We recently had a client Jill, who was in her early thirties, working full time, married, with a four year old daughter, Sally. Three years ago, the marriage ended and Jill had some on again, off again relationships until she met Jack. They fell in love. That was about a year ago. Jack has a daughter, Margaret and he is separated from his wife.

It all sounds terrific, but is it? 

Jack thinks that Jill spoils Sally and Jill says Jack spoils Margaret. Jill complains that Margaret, who is 7, is uncaring and selfish, unlike Jill’s Sally, who Jill sees as the perfect child.

When Jack and Margaret spent weekends at Jill’s home, Jill complained that Margaret walked through the house as if she owned it and she didn’t respect Jill’s rules about discipline. For his part, Jack objected to Jill disciplining his daughter.

Jill and Sally moved into Jack and Margaret’s house, but it didn’t work. The two children didn’t get on and there was ongoing friction between the adults. Eventually, Jill and Sally moved back to their home.

These sorts of problems are particularly obvious with older children. For example, teenagers are often very upset if their parents break up and, when mum or dad start a new relationship, the children resent that person taking the place of their other parent.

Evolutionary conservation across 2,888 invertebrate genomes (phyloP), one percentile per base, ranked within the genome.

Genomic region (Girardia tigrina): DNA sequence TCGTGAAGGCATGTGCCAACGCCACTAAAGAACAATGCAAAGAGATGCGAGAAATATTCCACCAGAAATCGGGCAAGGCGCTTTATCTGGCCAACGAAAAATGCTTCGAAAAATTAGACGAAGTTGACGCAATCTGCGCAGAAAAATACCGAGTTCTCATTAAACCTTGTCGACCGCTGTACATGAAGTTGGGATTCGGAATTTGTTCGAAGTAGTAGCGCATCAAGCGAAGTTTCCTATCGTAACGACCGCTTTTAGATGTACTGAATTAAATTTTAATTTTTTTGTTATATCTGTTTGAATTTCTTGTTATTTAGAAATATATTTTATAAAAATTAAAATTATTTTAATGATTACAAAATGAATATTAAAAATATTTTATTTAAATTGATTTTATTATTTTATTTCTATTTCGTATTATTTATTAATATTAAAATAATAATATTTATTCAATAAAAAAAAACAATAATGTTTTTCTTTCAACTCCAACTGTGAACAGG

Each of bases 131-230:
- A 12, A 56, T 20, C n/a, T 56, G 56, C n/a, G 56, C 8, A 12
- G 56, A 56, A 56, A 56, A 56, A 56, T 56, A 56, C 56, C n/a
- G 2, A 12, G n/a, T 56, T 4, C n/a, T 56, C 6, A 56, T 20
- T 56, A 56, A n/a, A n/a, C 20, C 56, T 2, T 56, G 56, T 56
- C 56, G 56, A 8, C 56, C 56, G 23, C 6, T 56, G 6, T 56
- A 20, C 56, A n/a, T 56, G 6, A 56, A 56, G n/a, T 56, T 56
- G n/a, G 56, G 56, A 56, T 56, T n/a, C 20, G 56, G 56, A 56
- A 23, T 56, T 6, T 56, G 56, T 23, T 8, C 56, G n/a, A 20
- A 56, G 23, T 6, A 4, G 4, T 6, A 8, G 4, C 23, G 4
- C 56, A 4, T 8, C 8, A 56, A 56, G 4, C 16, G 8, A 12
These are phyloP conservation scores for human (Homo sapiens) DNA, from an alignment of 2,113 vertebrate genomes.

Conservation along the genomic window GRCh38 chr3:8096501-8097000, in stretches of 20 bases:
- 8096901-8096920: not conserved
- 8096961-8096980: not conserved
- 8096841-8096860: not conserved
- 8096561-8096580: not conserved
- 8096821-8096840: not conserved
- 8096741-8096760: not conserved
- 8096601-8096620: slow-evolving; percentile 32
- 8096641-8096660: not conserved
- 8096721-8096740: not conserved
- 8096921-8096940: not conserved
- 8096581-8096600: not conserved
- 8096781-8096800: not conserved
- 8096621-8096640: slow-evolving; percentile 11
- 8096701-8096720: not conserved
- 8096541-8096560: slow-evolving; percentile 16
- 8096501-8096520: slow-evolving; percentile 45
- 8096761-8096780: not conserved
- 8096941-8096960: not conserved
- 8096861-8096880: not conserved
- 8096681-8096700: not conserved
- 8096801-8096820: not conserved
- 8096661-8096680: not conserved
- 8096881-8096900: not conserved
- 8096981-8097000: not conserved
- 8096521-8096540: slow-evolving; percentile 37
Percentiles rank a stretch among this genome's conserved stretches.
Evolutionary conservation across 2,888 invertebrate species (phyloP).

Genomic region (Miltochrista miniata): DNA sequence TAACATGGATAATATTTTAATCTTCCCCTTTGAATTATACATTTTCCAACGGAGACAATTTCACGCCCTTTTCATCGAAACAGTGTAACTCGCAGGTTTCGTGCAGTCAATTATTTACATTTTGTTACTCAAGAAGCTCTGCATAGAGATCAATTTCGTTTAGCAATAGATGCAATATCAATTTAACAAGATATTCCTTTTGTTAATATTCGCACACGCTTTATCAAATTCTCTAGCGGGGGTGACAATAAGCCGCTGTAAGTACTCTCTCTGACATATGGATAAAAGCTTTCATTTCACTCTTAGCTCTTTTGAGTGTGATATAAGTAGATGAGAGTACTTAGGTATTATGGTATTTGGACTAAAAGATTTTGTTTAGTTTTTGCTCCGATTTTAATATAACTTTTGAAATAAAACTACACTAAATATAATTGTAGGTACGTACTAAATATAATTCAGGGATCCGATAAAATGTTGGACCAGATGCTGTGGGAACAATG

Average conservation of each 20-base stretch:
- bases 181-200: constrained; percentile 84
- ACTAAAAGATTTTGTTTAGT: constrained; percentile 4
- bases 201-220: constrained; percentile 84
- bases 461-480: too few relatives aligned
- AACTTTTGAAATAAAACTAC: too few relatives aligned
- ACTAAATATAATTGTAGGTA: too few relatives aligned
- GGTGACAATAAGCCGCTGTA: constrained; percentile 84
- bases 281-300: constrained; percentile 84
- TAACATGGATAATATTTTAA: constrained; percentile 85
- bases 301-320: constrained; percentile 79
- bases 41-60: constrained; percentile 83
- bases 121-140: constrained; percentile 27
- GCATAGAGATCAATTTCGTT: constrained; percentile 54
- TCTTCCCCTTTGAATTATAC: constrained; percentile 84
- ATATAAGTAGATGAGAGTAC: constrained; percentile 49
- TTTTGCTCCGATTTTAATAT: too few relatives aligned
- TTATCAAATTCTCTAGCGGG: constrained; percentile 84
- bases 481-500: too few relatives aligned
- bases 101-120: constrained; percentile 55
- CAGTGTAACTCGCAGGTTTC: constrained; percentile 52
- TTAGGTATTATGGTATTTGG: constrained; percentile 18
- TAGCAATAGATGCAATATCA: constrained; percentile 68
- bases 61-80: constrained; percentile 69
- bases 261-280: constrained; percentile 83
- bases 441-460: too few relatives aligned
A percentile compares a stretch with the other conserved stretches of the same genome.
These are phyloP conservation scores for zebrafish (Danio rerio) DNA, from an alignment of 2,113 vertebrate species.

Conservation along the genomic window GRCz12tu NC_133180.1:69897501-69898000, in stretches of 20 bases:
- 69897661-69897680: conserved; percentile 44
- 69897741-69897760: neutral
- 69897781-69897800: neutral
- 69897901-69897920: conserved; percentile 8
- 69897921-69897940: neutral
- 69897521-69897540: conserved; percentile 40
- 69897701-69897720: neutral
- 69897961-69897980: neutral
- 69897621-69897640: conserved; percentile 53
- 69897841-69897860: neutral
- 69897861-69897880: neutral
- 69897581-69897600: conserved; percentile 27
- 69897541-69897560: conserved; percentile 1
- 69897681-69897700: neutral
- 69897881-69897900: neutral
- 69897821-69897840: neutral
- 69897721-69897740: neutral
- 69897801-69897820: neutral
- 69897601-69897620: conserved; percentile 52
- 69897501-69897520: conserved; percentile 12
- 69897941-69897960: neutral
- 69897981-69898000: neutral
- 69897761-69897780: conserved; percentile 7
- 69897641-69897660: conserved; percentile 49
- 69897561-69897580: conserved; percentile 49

This can be particularly difficult if one of their parents dies. 

The benefit of professional support

Back to our struggling couple, Jack and Jill. They spoke to their GP, who referred them to a Psychologist for Couple Counselling. That was a great help. 

They came to understand that they had to work hard on their relationship, particularly because of the two children involved. They came to respect and live with, even if they did not love, their partner’s child. They learnt techniques from the Psychologist, about how to deal with situations where the other person’s children were driving them mad. When I last heard from them, they had sold their respective houses and bought a new home for themselves and the children. They had even reconnected with their former partners and were talking about them all spending next Christmas together. 

That may sound like a fairy-tale ending, but working on the problem undoubtedly saved their relationship and the two children greatly benefited from the fact that they are now living in a happy home.